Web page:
Restorative Justice and Women's History Month
March is Women’s History Month and March 8 is International Women’s Day. These celebrations are opportunities to raise up the achievements of women who are forging pathways for change, while also calling out inequity and inequality in society. As we witness current world events, our work to advance equity and equality is pronounced. I want to acknowledge all Pacificans directly impacted with the invasion occurring in Ukraine. We stand in solidarity with those who stand for peace, justice and hope, including our allied communities who are essential in responding to the humanitarian crisis in Ukraine.
In my early career, I learned that at the heart of diversity, equity and inclusion is that students want to know they belong, know they matter and feel they are loved. When a conflict, hurt or disagreement occurred, an important part of my role was to ensure their sense of belonging was not threatened.
To help resolve student conflicts, I needed a humanistic approach that would:
- educate students
- provide healing and resolve disagreements, and,
- restore their relationships with one another
Ultimately, my goal was for the protection of everyone's sense of matter and belonging within the university community.
As I moved into academic and community affairs, I brought our need for belonging and mattering into my work with the faculty and community engagement. Restorative justice methodologies, which prioritize reconciliation and repairing relationships—combined with humanizing principles of reconciliation and social justice in higher education—is the humanizing approach I adopted, which remains central in my teaching, research and leadership.
University of the Pacific is seeking to infuse restorative justice practices into our daily practices including the student conduct process, the Title IX process when appropriate, and other areas. Restorative justice practices view misbehavior as opportunities for learning and understanding with a focus on restoring relationships with authentic accountability (active participation). Restorative Practices invite involved parties to work collaboratively to determine how harm and relationships can be repaired.
Women throughout history have deployed restorative justice practices in their leadership locally and worldwide. This month provides many opportunities to learn about women who have and continue to engage restorative justice practices. Here are a few highlights; see the university calendar for a full listing:
Restorative Practices Workshop | March 7, 8:30 a.m.
Pacific’s Director of Equitable Rights and Responsibilities/Title IX Coordinator Elizabeth Trayner, University Ombuds Hector Escalante, and Assistant Dean for Student Conduct and Community Standards Jared Stammer invite you to attend a one-day course on the Foundations of Restorative Practices. The training will be provided by the Association of Title IX Administrators (ATIXA). Please register with the link in the calendar entry.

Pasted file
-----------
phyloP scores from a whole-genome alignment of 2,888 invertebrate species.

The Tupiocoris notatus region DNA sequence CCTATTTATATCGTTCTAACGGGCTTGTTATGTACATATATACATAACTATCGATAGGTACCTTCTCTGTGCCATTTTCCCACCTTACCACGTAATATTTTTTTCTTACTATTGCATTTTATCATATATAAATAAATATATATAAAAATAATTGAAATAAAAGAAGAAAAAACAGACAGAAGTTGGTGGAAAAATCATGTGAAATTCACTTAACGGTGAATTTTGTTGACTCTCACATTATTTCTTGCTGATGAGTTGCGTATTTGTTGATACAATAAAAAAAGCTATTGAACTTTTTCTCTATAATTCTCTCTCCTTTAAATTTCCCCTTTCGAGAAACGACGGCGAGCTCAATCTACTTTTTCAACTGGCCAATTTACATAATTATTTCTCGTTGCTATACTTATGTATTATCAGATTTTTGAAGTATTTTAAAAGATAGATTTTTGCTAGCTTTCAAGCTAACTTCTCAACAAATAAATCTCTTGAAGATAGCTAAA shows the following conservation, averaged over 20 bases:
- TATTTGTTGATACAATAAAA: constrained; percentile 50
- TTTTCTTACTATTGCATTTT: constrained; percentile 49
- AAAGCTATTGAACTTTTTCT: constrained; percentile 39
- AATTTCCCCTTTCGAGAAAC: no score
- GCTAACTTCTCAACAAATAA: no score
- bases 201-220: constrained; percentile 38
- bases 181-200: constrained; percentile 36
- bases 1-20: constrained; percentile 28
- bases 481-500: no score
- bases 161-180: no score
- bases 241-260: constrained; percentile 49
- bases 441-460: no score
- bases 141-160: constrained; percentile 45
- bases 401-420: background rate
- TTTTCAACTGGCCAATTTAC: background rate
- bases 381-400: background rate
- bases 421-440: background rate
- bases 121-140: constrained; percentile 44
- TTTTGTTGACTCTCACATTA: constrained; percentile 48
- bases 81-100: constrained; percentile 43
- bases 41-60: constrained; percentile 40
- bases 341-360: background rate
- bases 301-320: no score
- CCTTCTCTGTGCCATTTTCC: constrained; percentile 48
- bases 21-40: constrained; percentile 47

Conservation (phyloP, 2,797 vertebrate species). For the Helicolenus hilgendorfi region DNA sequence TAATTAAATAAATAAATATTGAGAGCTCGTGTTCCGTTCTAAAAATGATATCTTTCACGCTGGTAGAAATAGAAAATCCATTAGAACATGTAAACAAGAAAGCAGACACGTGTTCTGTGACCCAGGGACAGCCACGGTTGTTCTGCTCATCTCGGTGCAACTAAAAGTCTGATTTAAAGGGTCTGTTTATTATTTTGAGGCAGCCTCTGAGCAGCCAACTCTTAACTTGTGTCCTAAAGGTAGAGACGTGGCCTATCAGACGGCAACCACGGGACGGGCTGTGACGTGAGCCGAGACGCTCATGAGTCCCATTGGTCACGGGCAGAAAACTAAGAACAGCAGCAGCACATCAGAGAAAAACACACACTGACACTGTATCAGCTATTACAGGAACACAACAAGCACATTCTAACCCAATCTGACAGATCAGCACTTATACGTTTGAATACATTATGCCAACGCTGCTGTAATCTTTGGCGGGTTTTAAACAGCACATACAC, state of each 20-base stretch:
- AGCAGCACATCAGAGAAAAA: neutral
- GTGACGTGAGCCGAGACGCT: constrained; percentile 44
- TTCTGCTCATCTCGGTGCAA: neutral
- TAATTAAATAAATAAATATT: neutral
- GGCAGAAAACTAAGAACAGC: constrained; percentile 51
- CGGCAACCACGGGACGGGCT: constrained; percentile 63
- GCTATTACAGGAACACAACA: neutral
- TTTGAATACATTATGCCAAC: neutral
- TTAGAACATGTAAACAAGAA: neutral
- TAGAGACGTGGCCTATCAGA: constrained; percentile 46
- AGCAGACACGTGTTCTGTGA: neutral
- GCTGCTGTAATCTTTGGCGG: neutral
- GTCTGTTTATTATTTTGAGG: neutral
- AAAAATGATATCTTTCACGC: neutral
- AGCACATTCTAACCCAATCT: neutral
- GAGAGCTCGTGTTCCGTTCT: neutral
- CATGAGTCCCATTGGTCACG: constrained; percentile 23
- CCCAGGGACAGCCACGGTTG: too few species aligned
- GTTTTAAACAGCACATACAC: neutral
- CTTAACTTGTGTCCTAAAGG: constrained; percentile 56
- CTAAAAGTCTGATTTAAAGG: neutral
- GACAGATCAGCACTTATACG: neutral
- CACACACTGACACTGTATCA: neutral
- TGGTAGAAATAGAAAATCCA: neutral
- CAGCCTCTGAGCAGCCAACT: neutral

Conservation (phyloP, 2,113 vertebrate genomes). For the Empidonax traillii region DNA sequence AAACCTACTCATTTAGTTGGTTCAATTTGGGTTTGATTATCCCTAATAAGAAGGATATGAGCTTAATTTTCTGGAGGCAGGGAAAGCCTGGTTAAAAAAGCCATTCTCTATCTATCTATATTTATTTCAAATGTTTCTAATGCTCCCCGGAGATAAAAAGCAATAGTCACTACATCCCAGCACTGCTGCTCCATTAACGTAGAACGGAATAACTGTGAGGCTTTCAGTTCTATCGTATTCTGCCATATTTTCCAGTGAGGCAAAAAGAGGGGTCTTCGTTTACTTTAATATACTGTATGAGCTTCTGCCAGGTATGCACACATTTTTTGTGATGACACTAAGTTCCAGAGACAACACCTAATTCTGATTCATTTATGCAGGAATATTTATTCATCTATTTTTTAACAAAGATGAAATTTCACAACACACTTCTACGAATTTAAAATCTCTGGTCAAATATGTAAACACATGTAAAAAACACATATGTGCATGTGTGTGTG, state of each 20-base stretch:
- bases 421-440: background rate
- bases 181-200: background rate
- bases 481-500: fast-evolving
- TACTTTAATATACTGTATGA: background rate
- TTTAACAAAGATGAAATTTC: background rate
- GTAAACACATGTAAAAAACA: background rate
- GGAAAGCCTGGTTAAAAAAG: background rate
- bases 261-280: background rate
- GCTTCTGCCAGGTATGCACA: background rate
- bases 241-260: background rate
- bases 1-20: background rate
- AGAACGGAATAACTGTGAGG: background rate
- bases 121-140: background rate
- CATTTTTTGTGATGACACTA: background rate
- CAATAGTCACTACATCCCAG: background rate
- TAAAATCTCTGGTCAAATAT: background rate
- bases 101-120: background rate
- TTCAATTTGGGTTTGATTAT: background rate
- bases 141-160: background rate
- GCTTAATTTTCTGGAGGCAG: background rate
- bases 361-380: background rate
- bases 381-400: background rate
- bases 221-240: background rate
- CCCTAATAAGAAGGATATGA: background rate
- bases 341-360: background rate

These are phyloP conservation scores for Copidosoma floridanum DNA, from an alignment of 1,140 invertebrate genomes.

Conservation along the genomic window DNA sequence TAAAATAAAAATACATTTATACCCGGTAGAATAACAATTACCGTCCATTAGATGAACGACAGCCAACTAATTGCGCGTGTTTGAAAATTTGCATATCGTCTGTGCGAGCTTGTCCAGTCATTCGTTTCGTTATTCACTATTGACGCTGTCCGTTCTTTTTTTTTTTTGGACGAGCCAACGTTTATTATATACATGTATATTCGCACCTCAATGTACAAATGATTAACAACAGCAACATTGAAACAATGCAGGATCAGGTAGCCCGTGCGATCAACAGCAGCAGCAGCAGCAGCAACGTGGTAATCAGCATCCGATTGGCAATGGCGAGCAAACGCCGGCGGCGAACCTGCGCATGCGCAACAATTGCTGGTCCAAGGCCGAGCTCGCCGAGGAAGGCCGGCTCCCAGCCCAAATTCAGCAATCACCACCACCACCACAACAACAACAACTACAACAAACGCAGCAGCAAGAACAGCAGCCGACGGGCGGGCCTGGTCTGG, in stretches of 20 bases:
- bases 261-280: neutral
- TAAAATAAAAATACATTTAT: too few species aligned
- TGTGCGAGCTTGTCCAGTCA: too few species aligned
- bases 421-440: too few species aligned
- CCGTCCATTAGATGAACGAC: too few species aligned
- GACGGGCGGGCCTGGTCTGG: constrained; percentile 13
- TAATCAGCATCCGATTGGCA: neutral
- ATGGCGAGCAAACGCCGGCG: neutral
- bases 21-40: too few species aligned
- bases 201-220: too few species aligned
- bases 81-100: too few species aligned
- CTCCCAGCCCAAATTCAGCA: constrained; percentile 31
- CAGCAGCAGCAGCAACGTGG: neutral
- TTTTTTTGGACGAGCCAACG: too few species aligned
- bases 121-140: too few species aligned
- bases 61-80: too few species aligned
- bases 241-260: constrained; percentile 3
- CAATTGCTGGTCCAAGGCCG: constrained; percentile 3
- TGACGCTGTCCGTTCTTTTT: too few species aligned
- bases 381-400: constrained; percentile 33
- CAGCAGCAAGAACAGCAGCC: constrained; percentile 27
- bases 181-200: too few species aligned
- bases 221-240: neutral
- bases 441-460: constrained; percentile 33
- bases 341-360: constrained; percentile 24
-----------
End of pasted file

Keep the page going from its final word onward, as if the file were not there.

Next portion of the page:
Gender Studies Spring Colloquium | March 8, noon
“Her Dream Deferred No More: Reimagining joy, love, and resilience for Black women and girls.” Join Vice President for Diversity, Equity and Inclusion Mary Wardell-Ghirarduzzi as part of the Gender Studies Spring Colloquium.
An Evening with Winona LaDuke | March 10, 6 p.m.
Join us at the DUC Ballroom for an evening with our keynote speaker Winona LaDuke. Winona LaDuke is a Harvard-educated economist, environmental activist, and author. Registration is required and will close at seating capacity. Please register with the link in the calendar entry.
Women of Distinction Awards | March 25, 2 p.m.
This annual awards ceremony recognizes women-identified Pacific students, faculty, staff and members of the Stockton community who have made significant contributions to the advancement of women and gender equity, and/or who have demonstrated outstanding professional or public leadership. Nominate your candidate!
There’s one more thing I’d like to share with you: In my February letter, I gave guidance on the Lunar New Year that requires correction.
After sharing my message, I sat down with a group of Pacificans to discuss the history and meaning of Chinese New Year. Though the origin invites others to reimagine Lunar New Year within other cultural contexts, we can and should always refer to Lunar New Year as Chinese New Year, to honor its country of origin. I want to honor and respect the rich cultures and traditions of our diverse and inclusive community. Chinese New Year is an inclusive celebration and an opportunity to understand the rich history of China. For those impacted by my reference, please know I, too, am always learning and am grateful for our continued conversations.
I urge us all to learn and engage in restorative practices and integrate them into our work and university life. In doing so, we will become the national model for anti-racism and diversity, equity and inclusion in higher education.
Vice President for Diversity, Equity, and Inclusion
Professor of Communication